Related to: Diane Butler, commercial real estate icon
Commercial real estate veteran Diane Butler sold her regional appraisal company, Butler Burgher Group, bought it back for pennies on the dollar, then resold it six years later for 150% more than the price initial sale. When it comes to closing deals and making her way onto the golf course, Butler is savvy.
Old American Golf Club at The Colony welcomed Butler – who is past national president of CREW Old American Golf Club at The Colony welcomed Butler – former national president of CREW (Commercial Real Estate Women Network) – and me as we maneuvered the beautiful track during the Ascendant LPGA to benefit the Volunteers of America Pro-Am Experience. For Front 9, our scramble team of four amateurs was paired with LPGA pro Maude-Aimee Leblanc. Butler walked up, the sun rising behind the tee box, and scratched his drive down the middle of the fairway. My drive found the right rough but was in the A position about 80 yards from the pin.
Our approach shot landed us within 6 feet and we birdied our first birdie of the day to go 1 under our approach shot landed us within 6 feet, and we hit our first birdie of the day to pass 1 cent through a hole. Crossing the bridge toward the second tee, Butler and I talked about the experience of selling his business.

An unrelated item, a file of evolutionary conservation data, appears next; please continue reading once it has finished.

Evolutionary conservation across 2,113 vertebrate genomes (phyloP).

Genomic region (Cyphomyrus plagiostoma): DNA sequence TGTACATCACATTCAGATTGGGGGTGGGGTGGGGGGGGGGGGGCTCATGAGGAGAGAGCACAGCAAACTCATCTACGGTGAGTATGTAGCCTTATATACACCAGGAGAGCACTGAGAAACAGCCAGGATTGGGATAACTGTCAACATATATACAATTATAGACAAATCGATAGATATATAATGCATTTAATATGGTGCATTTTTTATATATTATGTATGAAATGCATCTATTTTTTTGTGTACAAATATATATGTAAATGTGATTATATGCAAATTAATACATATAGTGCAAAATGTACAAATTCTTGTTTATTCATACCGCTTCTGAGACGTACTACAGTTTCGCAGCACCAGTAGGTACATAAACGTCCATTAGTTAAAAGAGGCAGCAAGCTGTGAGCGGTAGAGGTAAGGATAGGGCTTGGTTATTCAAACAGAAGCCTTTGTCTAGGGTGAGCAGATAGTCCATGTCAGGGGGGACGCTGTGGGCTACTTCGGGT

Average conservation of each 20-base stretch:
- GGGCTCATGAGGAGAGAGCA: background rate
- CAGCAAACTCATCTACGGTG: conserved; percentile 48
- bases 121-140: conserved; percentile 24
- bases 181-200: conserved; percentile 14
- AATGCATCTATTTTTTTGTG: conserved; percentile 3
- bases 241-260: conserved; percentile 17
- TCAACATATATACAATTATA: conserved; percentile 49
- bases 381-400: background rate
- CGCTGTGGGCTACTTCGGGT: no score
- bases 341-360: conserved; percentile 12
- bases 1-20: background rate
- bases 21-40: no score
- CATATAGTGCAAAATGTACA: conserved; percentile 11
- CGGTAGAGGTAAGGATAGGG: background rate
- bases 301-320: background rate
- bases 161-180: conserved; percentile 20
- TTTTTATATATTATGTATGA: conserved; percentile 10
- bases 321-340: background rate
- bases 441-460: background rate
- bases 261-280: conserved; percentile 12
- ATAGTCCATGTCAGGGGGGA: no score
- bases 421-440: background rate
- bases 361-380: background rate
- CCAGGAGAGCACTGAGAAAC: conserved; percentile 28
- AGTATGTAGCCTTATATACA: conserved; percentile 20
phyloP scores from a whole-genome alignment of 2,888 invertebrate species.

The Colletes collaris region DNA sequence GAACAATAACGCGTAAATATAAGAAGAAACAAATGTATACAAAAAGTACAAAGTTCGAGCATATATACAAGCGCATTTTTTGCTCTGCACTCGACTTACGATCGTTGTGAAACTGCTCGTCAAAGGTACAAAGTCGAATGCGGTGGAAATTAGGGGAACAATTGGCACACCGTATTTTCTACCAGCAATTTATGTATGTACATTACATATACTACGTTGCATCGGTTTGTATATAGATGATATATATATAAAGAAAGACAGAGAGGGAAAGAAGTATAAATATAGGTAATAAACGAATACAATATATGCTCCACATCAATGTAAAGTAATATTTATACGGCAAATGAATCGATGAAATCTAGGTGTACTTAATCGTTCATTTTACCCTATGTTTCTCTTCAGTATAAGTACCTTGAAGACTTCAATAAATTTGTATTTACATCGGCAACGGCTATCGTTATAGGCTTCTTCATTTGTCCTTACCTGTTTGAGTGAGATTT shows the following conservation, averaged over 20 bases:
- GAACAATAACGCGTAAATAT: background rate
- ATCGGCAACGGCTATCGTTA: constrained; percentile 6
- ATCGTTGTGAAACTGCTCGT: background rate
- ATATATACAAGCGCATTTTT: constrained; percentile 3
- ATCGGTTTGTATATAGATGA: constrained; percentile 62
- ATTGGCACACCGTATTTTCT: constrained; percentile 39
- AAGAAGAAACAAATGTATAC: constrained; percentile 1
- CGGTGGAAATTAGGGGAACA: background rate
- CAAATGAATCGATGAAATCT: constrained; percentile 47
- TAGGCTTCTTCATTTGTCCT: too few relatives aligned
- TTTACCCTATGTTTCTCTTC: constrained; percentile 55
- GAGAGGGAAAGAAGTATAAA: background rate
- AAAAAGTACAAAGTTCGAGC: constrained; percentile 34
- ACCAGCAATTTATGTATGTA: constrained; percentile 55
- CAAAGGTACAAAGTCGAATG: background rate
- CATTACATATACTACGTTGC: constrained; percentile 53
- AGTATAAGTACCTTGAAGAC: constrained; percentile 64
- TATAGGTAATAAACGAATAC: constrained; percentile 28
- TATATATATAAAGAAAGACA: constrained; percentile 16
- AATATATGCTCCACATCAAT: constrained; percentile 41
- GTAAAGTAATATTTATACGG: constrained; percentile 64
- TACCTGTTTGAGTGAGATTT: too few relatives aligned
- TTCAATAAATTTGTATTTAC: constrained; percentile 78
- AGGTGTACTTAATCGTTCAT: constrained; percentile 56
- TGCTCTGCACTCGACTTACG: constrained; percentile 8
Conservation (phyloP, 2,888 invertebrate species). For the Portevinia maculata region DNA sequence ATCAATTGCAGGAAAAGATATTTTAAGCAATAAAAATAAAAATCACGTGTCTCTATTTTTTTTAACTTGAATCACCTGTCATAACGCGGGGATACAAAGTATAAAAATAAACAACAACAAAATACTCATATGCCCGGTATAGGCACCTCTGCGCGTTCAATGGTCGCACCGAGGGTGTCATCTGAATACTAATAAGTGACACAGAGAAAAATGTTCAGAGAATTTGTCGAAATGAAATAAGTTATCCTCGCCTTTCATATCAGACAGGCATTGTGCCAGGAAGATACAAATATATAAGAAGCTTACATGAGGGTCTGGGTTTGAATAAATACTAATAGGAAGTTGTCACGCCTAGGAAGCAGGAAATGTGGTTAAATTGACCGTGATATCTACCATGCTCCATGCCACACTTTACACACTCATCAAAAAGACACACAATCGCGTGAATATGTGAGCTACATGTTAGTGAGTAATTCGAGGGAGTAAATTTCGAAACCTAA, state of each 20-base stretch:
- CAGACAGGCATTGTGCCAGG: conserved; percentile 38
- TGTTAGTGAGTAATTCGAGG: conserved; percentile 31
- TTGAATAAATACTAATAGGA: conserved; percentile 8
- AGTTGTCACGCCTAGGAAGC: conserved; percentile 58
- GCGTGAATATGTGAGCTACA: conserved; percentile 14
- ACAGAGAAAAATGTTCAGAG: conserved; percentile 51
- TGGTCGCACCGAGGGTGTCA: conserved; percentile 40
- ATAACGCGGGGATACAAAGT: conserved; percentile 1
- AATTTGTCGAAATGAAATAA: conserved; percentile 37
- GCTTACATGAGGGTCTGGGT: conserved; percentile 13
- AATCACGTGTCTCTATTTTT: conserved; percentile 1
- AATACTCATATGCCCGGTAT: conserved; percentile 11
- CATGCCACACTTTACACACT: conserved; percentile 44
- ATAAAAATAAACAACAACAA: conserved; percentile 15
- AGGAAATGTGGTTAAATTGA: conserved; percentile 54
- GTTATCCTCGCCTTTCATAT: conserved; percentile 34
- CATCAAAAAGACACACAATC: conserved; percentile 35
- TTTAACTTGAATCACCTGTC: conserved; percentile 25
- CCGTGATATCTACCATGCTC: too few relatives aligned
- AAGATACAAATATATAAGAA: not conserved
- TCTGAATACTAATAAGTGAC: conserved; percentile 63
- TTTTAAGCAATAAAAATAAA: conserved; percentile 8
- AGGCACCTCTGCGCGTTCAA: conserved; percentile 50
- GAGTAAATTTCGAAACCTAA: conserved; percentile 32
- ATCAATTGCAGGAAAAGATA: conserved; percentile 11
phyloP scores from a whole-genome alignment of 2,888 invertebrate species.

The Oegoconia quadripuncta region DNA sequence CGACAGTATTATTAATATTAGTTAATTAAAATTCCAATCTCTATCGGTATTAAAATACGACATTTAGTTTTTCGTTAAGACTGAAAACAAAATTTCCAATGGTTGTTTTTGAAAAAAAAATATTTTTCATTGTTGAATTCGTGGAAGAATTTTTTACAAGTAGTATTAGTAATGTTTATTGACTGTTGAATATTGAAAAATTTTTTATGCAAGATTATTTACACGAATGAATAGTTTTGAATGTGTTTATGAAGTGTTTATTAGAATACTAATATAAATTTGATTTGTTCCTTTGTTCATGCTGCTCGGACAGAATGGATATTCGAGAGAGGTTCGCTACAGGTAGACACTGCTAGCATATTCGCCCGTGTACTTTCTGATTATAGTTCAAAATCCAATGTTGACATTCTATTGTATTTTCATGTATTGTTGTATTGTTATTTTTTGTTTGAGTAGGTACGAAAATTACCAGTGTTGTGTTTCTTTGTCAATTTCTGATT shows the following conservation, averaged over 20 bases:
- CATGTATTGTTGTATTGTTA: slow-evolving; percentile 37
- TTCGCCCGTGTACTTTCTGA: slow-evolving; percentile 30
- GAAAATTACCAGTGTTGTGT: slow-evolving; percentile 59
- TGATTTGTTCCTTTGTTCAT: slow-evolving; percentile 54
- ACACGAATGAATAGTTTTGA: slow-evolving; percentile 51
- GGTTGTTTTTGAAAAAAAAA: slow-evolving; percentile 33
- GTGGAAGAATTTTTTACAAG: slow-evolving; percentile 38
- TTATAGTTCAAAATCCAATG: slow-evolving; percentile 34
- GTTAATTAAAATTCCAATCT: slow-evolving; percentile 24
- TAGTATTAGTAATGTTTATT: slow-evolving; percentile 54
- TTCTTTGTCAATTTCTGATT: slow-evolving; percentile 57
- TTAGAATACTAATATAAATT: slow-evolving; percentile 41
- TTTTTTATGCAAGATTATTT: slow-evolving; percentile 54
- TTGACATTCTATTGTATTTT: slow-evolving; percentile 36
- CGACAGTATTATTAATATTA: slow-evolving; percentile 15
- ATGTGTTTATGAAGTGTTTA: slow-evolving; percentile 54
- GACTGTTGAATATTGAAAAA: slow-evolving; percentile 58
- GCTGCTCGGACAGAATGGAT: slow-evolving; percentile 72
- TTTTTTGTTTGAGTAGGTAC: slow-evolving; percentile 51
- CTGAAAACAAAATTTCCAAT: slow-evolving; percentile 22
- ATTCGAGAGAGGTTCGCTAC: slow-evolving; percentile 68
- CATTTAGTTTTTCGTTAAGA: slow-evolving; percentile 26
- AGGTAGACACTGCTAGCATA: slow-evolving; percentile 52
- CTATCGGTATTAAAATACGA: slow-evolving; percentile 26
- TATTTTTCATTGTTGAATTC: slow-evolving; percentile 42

“In 2005, we received an unsolicited offer from a fortune 500 company to buy our business, completely out of the blue,” Butler recalled. But she and her team weren’t ready to sell yet. “So we just realized we had something unique that the market wanted and we put in a bunch of new processes.
We birdied another par 5 from 539 yards. After three straight pars, our scramble team locked in for the final four holes of the front nine.
Butler’s swing is loose. It’s smooth. It’s short and simple. It’s everything a golfer wants in a swing – and by golfer, I mean me. She paired it with legends like Kathy Whitworth, who saw Butler break 80 for the first time, and Sugar Ray Leonard, in honor of the 25th anniversary of Real Estate Council Fight Night.
A year after LandAmerica acquired Butler Burgher Group, the financial crisis destroyed LandAmerica’s core business in the residential and commercial titles industry, and because Butler Burgher Group operated as a subsidiary, Butler and his team had to navigate through turbulence. “I didn’t know what to do,” she said. “I felt personally responsible for taking care of the people in our business and our customers.”